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Issue #1809      February 7, 2018

Editorial

Support for the elderly dumped;corporate welfare, military spending soar

When the former Abbott government introduced its 2014 horror budget, federal Treasurer Joe Hockey proclaimed: “The age of entitlement is over!” Smug and triumphant, Hockey and Finance Minister Mathias Cormann were subsequently photographed together smoking large cigars.

However, alarmed by public rage over the budget’s ruthless cuts to welfare and other entitlements, Malcolm Turnbull subsequently ousted Abbott from the leadership. Hockey was made ambassador to the US; Abbott remained, sullen, sulking and scheming on the backbench.

But Turnbull didn’t reject Abbott’s objectives. Last year his government severely restricted the age pension asset test which, together with the income test, determines whether an applicant is entitled to a full or part pension or any pension at all.

Pension entitlements are already stringent. The maximum pension for a single homeowner is now only $447.20 per week and $674.20 per week for a homeowner couple. The poverty line is $426.30 per week per single adult.

Many people depend on the lower utility charges and discounts on pharmaceuticals, hospital stays and specialist treatment that accompany a pension. But pensions were being reduced by a taper rate of $1.50 per fortnight for every $1,000 in assets above the threshold. This was changed to $3 on January 1, 2017. The government also increased the thresholds for the assets test and eligibility for allowances.

A pensioner’s own home isn’t classified as an asset. But home furniture is, even though it’s a necessity, and so is a car, despite being a necessity for many people. The government classes a holiday cottage as an asset because it could be rented out to provide an income – but if it’s rented out, the pension will be reduced if the homeowner’s total income then exceeds the income test limit.

The number of people receiving a pension normally rises each year. However, in the first six months after the government changed the pension rules last year, the number of people receiving full or part aged pensions actually fell. Hundreds of thousands of people who had been receiving full aged pension payments had their entitlements reduced, and approximately 86,600 who had been receiving part payments lost their pensions altogether.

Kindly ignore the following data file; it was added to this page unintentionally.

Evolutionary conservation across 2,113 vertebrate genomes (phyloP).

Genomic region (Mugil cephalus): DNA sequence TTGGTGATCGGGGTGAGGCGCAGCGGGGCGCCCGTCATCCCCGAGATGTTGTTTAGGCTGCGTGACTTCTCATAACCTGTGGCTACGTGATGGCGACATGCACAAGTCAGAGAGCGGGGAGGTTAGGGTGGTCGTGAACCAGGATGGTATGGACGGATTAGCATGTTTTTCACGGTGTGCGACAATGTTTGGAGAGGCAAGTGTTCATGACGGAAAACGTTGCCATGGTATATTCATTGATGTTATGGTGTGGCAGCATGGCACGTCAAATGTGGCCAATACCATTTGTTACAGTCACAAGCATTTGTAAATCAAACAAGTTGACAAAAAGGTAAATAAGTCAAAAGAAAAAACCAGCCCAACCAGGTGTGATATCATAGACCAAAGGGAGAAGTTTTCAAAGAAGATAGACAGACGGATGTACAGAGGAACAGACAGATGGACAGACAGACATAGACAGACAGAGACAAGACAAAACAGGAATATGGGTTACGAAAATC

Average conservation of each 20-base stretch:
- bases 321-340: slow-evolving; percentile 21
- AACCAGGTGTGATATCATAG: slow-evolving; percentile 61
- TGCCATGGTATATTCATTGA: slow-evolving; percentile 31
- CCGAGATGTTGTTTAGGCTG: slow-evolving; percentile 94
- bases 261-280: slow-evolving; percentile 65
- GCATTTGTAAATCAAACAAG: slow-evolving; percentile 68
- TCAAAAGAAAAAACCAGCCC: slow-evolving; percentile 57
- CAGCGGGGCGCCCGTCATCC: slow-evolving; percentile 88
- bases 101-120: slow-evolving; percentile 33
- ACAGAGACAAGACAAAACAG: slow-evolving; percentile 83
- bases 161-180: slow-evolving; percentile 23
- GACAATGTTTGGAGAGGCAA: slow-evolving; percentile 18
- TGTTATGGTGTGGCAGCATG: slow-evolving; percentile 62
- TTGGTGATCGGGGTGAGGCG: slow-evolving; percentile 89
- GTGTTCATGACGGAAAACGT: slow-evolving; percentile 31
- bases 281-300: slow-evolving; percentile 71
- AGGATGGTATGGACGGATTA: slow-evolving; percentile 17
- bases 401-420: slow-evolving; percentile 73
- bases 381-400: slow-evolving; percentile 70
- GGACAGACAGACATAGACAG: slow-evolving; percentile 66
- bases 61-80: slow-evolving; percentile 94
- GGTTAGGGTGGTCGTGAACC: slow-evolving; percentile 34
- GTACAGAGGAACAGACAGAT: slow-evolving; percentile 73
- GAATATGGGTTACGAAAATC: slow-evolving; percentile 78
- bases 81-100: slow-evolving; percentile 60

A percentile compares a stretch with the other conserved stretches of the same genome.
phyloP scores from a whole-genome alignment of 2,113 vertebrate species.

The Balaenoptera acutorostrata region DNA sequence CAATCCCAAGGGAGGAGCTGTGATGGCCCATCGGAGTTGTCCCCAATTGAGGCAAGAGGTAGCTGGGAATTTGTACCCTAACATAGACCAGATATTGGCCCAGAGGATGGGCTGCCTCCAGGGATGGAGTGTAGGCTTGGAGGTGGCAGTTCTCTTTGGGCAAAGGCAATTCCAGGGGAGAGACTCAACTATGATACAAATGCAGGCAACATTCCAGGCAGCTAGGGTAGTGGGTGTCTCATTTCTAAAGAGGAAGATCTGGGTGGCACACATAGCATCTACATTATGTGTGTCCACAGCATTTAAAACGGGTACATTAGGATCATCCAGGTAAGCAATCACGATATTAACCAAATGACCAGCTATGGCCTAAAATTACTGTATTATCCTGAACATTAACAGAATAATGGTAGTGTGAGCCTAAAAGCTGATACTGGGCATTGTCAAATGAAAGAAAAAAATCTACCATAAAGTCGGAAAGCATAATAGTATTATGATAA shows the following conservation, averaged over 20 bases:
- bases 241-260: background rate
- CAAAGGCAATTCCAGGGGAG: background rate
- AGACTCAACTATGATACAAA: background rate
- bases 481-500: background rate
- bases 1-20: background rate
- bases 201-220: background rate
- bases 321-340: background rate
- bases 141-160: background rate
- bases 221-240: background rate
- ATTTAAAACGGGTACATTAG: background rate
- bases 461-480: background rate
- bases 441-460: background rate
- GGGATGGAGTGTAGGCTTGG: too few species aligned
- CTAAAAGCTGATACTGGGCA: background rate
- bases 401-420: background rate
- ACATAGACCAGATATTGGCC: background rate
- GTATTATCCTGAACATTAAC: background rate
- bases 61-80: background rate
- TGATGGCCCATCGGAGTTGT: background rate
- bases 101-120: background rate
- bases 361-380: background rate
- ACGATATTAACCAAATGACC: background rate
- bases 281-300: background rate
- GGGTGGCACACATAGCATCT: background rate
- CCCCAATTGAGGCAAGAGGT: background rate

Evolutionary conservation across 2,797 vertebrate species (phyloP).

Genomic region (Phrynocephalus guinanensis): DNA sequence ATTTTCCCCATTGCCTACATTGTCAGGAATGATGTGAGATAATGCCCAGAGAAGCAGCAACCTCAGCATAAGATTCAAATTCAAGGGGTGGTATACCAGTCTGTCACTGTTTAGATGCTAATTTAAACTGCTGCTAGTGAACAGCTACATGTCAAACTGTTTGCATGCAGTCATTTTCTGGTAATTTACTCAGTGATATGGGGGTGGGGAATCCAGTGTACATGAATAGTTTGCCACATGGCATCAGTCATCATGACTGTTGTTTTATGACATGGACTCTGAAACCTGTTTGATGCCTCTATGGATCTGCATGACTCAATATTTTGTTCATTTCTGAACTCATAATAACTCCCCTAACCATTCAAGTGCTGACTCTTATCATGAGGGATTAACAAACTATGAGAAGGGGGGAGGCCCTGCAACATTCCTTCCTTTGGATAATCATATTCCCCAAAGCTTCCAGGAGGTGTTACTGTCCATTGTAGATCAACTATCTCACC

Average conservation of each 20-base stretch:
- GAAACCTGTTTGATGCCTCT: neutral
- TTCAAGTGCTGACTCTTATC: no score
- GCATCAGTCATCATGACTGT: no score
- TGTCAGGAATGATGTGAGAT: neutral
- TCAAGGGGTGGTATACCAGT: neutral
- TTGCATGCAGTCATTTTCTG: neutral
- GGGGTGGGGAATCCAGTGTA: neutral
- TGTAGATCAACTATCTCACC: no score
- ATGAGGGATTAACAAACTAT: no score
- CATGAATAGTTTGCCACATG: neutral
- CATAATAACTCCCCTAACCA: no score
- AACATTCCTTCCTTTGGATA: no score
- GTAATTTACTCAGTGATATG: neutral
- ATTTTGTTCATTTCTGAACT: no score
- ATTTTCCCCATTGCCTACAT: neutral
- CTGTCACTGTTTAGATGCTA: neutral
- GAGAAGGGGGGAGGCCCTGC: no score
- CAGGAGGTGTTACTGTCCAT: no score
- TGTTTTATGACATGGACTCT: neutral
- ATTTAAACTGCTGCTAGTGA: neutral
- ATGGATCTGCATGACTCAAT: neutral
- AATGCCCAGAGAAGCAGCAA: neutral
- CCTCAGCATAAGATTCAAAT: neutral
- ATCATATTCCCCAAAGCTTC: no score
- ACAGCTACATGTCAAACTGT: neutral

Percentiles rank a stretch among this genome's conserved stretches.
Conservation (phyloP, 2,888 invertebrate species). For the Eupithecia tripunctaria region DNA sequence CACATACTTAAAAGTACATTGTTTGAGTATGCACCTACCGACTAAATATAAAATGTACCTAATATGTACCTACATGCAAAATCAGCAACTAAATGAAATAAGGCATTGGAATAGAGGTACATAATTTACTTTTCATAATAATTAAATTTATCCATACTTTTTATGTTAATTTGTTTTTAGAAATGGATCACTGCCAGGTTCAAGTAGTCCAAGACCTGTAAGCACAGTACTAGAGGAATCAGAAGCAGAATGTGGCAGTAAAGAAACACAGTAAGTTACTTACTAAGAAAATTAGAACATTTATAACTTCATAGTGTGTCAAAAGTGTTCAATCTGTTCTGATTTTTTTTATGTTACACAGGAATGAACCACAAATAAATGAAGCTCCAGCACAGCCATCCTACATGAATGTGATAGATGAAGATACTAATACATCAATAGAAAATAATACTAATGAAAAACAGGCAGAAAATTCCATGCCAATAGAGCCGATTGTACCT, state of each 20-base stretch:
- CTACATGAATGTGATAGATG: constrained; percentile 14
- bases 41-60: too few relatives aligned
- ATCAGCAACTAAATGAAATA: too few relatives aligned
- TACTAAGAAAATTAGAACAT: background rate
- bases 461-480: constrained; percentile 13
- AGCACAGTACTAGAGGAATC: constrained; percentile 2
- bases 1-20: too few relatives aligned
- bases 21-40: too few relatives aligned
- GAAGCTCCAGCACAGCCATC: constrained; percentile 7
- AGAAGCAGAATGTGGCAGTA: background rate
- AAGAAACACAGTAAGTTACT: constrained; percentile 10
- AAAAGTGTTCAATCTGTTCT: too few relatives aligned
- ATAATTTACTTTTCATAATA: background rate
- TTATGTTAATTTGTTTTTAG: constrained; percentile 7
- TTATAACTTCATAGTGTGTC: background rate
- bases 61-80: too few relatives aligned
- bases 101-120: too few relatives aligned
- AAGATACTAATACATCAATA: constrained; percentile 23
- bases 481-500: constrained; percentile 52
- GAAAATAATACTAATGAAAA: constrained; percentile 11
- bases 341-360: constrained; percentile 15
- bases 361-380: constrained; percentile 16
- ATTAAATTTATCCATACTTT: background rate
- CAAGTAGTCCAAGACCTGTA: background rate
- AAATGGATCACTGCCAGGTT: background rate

The introduction of national aged pensions in 1909 implicitly acknowledged the contribution that elder citizens had made to national development, as well as their right to humane financial support by a grateful nation in their later years.

But the two major parties have dumped those principles.

Pension indexation is now based only on the consumer price index, with no allowance for any rise in population income levels.

Labor disgraced itself several years ago by announcing it intended to raise the pension age for both men and women to 67 years. Delighted, the Coalition immediately declared it would raise the pension age to 70 years.

They argued that people now live longer, so people had to work extra years in order to avert a national “economic catastrophe”.

But over time, productivity increases far more rapidly than the population’s lifespan, and budget allocations necessary to pay pensions at age 65 for men or 60 for women could easily be provided from the bloated budget allocations for aggressive war preparations and corporate welfare, including the planned reduction in company tax.

And the idea that older people have the right to enjoy more years in retirement if they live longer doesn’t seem to have crossed the minds of either of the major parties.

In reality, if the pension age is raised, unemployed “seniors” will be forced to seek financial help from the government’s threadbare welfare payments, which are much lower than current pension rates.

That’s very bad news for our elders, but excellent news for the Coalition. They believe that pensions and welfare payments are just a drain on the national budget, and that the current and planned restrictions on those payments will assist the government to achieve its objectives, i.e. boosting big business profit levels and military expenditure and the holy grail, a budget surplus.

It’s not surprising that pensioners are saying: “A plague on both your houses!”

Next article – Warning over threat to kids

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